Labor was “ludicrous” to propose the Senate call on the Governor-General to dismiss Dyson Heydon, one of Australia’s leading legal minds says.
The Federal Opposition unsuccessfully moved a motion asking Sir Peter Cosgrove to intervene in the dispute over whether the man chairing the Royal Commission into Trade Union Governance and Corruption was biased.
The vote was tied at 34 to 34, with Palmer United’s Dio Wang and Liberal Democrat David Leyonhjelm abstaining.
“I think that for the Labor Party, of all parties, to have proposed such a motion is truly ludicrous,” Australian Catholic University professor of law Father Frank Brennan said.
“If the resolution were to succeed in the Senate, it would’ve required the Governor-General Sir Peter Cosgrove, who’s not a lawyer, making a decision contrary to advice from the executive government, contrary to the wishes of the House of Representatives, and contrary to a 67-page, closely reasoned judgment by Dyson Heydon.
“It would’ve required that Peter Cosgrove, presumably with no advice from anywhere, make a decision unilaterally as Governor-General to dismiss Dyson Heydon.
“It would’ve been truly preposterous.”
Justice Heydon last week ruled he was not biased in his role as commissioner, despite previously accepting an invitation to speak at a liberal fundraiser.
Senate call went against Labor policy: Brennan
Father Brennan said the Labor Party had railed against Governors-General acting unilaterally in the past and suggested Labor’s Senate Leader lacked knowledge of the party’s political history in the matter.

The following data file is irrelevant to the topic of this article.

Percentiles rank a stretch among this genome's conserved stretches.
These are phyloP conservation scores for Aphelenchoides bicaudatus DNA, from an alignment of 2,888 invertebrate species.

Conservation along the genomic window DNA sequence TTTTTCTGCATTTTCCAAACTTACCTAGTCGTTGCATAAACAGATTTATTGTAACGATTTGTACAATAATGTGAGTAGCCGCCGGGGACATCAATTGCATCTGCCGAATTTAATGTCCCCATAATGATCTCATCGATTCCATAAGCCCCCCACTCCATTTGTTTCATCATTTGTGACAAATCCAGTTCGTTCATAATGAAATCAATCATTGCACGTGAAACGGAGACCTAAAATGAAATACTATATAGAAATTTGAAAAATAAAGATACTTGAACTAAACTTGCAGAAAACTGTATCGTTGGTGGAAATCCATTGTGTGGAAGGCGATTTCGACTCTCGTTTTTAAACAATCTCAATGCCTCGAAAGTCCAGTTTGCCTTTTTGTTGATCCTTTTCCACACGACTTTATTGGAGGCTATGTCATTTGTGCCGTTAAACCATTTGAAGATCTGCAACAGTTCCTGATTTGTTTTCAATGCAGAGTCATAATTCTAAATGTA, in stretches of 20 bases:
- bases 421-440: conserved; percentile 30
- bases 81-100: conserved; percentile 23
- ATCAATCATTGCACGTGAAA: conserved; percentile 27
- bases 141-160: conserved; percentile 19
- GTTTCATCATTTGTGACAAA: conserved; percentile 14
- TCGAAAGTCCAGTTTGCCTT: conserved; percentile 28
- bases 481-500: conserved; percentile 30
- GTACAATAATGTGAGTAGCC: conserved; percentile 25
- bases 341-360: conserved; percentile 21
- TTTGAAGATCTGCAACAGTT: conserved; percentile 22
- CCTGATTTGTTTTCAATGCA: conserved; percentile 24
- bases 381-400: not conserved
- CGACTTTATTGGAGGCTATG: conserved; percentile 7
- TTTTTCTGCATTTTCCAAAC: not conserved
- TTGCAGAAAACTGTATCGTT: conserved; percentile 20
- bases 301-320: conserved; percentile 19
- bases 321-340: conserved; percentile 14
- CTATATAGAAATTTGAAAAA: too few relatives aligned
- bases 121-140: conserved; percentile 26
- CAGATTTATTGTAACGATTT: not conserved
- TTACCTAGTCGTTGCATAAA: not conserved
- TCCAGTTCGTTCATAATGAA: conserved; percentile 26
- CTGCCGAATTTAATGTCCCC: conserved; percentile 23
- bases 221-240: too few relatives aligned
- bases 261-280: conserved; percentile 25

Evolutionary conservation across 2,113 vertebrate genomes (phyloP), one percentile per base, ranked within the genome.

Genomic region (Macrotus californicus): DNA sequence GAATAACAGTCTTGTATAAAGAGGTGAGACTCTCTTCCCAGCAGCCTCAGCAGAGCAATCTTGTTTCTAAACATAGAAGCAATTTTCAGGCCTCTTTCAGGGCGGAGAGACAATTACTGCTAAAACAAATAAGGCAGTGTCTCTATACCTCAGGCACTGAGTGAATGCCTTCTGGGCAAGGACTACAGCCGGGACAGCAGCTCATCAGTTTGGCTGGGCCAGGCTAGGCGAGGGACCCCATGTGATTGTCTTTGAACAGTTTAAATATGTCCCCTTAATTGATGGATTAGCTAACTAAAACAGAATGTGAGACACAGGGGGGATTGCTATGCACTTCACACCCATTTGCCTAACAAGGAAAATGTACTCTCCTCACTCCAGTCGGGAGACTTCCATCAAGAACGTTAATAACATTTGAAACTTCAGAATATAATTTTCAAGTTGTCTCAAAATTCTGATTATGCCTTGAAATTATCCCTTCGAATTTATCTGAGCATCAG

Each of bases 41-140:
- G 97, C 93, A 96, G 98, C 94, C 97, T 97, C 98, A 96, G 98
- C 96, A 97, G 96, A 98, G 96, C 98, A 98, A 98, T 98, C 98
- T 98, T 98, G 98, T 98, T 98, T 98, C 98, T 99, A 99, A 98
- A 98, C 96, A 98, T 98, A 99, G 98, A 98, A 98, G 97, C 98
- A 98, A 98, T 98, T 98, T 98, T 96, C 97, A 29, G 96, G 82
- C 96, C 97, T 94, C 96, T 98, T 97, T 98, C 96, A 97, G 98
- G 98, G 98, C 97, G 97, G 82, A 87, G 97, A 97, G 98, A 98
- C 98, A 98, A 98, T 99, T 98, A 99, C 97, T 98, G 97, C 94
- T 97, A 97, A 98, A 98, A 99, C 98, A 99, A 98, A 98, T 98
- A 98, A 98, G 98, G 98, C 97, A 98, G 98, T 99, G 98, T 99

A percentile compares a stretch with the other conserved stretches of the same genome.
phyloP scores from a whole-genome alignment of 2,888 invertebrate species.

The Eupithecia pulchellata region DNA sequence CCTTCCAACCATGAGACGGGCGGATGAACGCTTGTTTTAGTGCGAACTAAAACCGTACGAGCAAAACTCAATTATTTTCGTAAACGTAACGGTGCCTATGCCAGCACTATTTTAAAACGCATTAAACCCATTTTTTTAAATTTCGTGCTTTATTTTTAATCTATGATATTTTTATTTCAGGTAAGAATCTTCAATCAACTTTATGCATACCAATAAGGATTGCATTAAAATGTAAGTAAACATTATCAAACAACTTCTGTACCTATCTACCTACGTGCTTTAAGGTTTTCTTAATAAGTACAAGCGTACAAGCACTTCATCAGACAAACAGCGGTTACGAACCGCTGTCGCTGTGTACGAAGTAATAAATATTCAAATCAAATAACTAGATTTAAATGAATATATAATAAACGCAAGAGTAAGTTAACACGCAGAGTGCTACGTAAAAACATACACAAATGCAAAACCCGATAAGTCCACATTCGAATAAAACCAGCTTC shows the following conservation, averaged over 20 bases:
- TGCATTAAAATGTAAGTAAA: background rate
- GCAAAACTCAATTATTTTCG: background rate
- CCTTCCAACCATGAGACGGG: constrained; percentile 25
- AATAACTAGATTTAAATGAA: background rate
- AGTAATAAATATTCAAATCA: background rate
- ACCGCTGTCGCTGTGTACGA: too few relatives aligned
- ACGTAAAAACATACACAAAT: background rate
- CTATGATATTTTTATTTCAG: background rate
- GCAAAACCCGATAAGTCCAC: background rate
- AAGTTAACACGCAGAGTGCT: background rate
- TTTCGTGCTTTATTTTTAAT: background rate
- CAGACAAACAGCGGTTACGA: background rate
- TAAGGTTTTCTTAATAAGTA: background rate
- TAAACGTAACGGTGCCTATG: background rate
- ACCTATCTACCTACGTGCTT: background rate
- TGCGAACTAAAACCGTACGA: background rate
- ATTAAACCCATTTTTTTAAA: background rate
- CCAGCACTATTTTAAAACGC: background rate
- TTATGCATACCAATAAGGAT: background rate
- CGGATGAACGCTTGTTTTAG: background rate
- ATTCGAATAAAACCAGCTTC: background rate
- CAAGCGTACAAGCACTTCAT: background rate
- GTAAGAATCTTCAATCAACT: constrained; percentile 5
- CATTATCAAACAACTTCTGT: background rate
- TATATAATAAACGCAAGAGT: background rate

“Perhaps it’s not irrelevant that the resolution was moved in the Senate by Penny Wong,” Father Brennan said.
“Although she be trained in the law, it’s got to be remembered that she was only seven years of age when John Kerr dismissed Gough Whitlam, and of course she was living in Malaysia at that time.
“But I think even Penny Wong would need to concede that from the age of 21, she was active in the Labor Party in South Australia.
“And I would have thought that anyone schooled in the Labor Party from the age of 21 onwards would’ve had it very firmly schooled into them that you don’t go revisiting 1975 in suggesting that the Governor-General be in a position to act unilaterally.”
In criticising Labor’s approach to the matter on Jesuit publication Eureka Street, Father Brennan called on Labor and the union movement to appeal against Mr Heydon’s decision to stay in the chair as commissioner to the courts — if for no other reason than to clear the air around the contentious matter.
“I think that Dyson Heydon has participated in quite some mental gymnastics in order to put himself in the clear of the charge of apprehended bias,” Father Brennan said.
“If they don’t [appeal], then I think the Labor Party and the union movement should simply wear the wrap.
“If they’re not prepared to take the matter to an independent court to have the matter fully agitated and to have a final decision, if need be all the way to the High Court — if they’re simply going to leave it as the decision by Dyson Heydon — then, if they’re not going to appeal it, I think they just have to accept it and they have to stop being critical of him.”